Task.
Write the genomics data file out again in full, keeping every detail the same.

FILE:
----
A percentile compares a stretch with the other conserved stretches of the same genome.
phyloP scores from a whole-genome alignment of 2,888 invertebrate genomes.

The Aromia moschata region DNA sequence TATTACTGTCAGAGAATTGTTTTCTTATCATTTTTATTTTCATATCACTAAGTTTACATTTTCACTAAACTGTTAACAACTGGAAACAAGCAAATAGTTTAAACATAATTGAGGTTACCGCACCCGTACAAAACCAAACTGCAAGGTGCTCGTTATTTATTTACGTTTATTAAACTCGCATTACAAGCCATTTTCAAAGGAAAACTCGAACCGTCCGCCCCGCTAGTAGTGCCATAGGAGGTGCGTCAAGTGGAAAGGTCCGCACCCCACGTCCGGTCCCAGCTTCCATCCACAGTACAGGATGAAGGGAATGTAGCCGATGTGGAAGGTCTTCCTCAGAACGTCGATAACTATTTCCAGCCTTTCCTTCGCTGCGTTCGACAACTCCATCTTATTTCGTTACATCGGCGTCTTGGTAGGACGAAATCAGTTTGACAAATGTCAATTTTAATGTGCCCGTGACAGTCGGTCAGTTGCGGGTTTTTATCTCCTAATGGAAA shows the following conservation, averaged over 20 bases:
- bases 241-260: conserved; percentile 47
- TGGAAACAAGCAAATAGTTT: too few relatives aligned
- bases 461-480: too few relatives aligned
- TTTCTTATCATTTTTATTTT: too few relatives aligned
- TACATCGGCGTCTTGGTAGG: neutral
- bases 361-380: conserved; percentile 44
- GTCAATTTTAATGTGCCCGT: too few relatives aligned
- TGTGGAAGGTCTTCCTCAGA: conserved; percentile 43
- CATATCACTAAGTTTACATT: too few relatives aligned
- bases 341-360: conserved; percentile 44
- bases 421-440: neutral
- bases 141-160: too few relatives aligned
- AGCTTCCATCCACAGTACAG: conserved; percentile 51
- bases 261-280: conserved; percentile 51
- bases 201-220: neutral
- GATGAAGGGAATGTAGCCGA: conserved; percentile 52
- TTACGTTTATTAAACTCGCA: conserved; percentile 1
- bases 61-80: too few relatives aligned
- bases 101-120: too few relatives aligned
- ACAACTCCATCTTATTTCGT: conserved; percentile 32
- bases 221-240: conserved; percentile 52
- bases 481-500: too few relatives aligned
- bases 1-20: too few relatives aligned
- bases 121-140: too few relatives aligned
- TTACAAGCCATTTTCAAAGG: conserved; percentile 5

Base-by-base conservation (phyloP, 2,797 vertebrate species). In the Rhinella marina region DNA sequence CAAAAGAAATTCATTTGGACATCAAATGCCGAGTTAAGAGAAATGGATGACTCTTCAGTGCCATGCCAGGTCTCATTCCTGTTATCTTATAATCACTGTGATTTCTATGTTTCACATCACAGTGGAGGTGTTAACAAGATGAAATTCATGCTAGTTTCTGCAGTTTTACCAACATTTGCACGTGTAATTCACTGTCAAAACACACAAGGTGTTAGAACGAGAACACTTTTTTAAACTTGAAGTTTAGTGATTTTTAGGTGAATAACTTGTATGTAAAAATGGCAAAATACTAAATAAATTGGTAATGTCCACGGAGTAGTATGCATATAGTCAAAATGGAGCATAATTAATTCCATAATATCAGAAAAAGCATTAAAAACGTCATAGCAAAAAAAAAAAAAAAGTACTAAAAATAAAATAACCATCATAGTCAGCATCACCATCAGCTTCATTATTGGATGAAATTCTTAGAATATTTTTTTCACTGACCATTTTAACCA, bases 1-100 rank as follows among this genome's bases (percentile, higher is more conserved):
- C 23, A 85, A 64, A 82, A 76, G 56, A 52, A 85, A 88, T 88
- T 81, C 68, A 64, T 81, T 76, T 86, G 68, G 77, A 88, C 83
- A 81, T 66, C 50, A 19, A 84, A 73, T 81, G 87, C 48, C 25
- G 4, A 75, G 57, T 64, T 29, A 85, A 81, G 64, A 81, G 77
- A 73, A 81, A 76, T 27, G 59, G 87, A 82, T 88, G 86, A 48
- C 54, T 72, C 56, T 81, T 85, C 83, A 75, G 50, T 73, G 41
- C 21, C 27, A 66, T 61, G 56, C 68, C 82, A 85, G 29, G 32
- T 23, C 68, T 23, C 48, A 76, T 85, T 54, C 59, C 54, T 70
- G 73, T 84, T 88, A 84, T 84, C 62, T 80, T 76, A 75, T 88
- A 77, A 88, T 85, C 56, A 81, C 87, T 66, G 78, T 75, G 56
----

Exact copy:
A percentile compares a stretch with the other conserved stretches of the same genome.
phyloP scores from a whole-genome alignment of 2,888 invertebrate genomes.

The Aromia moschata region DNA sequence TATTACTGTCAGAGAATTGTTTTCTTATCATTTTTATTTTCATATCACTAAGTTTACATTTTCACTAAACTGTTAACAACTGGAAACAAGCAAATAGTTTAAACATAATTGAGGTTACCGCACCCGTACAAAACCAAACTGCAAGGTGCTCGTTATTTATTTACGTTTATTAAACTCGCATTACAAGCCATTTTCAAAGGAAAACTCGAACCGTCCGCCCCGCTAGTAGTGCCATAGGAGGTGCGTCAAGTGGAAAGGTCCGCACCCCACGTCCGGTCCCAGCTTCCATCCACAGTACAGGATGAAGGGAATGTAGCCGATGTGGAAGGTCTTCCTCAGAACGTCGATAACTATTTCCAGCCTTTCCTTCGCTGCGTTCGACAACTCCATCTTATTTCGTTACATCGGCGTCTTGGTAGGACGAAATCAGTTTGACAAATGTCAATTTTAATGTGCCCGTGACAGTCGGTCAGTTGCGGGTTTTTATCTCCTAATGGAAA shows the following conservation, averaged over 20 bases:
- bases 241-260: conserved; percentile 47
- TGGAAACAAGCAAATAGTTT: too few relatives aligned
- bases 461-480: too few relatives aligned
- TTTCTTATCATTTTTATTTT: too few relatives aligned
- TACATCGGCGTCTTGGTAGG: neutral
- bases 361-380: conserved; percentile 44
- GTCAATTTTAATGTGCCCGT: too few relatives aligned
- TGTGGAAGGTCTTCCTCAGA: conserved; percentile 43
- CATATCACTAAGTTTACATT: too few relatives aligned
- bases 341-360: conserved; percentile 44
- bases 421-440: neutral
- bases 141-160: too few relatives aligned
- AGCTTCCATCCACAGTACAG: conserved; percentile 51
- bases 261-280: conserved; percentile 51
- bases 201-220: neutral
- GATGAAGGGAATGTAGCCGA: conserved; percentile 52
- TTACGTTTATTAAACTCGCA: conserved; percentile 1
- bases 61-80: too few relatives aligned
- bases 101-120: too few relatives aligned
- ACAACTCCATCTTATTTCGT: conserved; percentile 32
- bases 221-240: conserved; percentile 52
- bases 481-500: too few relatives aligned
- bases 1-20: too few relatives aligned
- bases 121-140: too few relatives aligned
- TTACAAGCCATTTTCAAAGG: conserved; percentile 5

Base-by-base conservation (phyloP, 2,797 vertebrate species). In the Rhinella marina region DNA sequence CAAAAGAAATTCATTTGGACATCAAATGCCGAGTTAAGAGAAATGGATGACTCTTCAGTGCCATGCCAGGTCTCATTCCTGTTATCTTATAATCACTGTGATTTCTATGTTTCACATCACAGTGGAGGTGTTAACAAGATGAAATTCATGCTAGTTTCTGCAGTTTTACCAACATTTGCACGTGTAATTCACTGTCAAAACACACAAGGTGTTAGAACGAGAACACTTTTTTAAACTTGAAGTTTAGTGATTTTTAGGTGAATAACTTGTATGTAAAAATGGCAAAATACTAAATAAATTGGTAATGTCCACGGAGTAGTATGCATATAGTCAAAATGGAGCATAATTAATTCCATAATATCAGAAAAAGCATTAAAAACGTCATAGCAAAAAAAAAAAAAAAGTACTAAAAATAAAATAACCATCATAGTCAGCATCACCATCAGCTTCATTATTGGATGAAATTCTTAGAATATTTTTTTCACTGACCATTTTAACCA, bases 1-100 rank as follows among this genome's bases (percentile, higher is more conserved):
- C 23, A 85, A 64, A 82, A 76, G 56, A 52, A 85, A 88, T 88
- T 81, C 68, A 64, T 81, T 76, T 86, G 68, G 77, A 88, C 83
- A 81, T 66, C 50, A 19, A 84, A 73, T 81, G 87, C 48, C 25
- G 4, A 75, G 57, T 64, T 29, A 85, A 81, G 64, A 81, G 77
- A 73, A 81, A 76, T 27, G 59, G 87, A 82, T 88, G 86, A 48
- C 54, T 72, C 56, T 81, T 85, C 83, A 75, G 50, T 73, G 41
- C 21, C 27, A 66, T 61, G 56, C 68, C 82, A 85, G 29, G 32
- T 23, C 68, T 23, C 48, A 76, T 85, T 54, C 59, C 54, T 70
- G 73, T 84, T 88, A 84, T 84, C 62, T 80, T 76, A 75, T 88
- A 77, A 88, T 85, C 56, A 81, C 87, T 66, G 78, T 75, G 56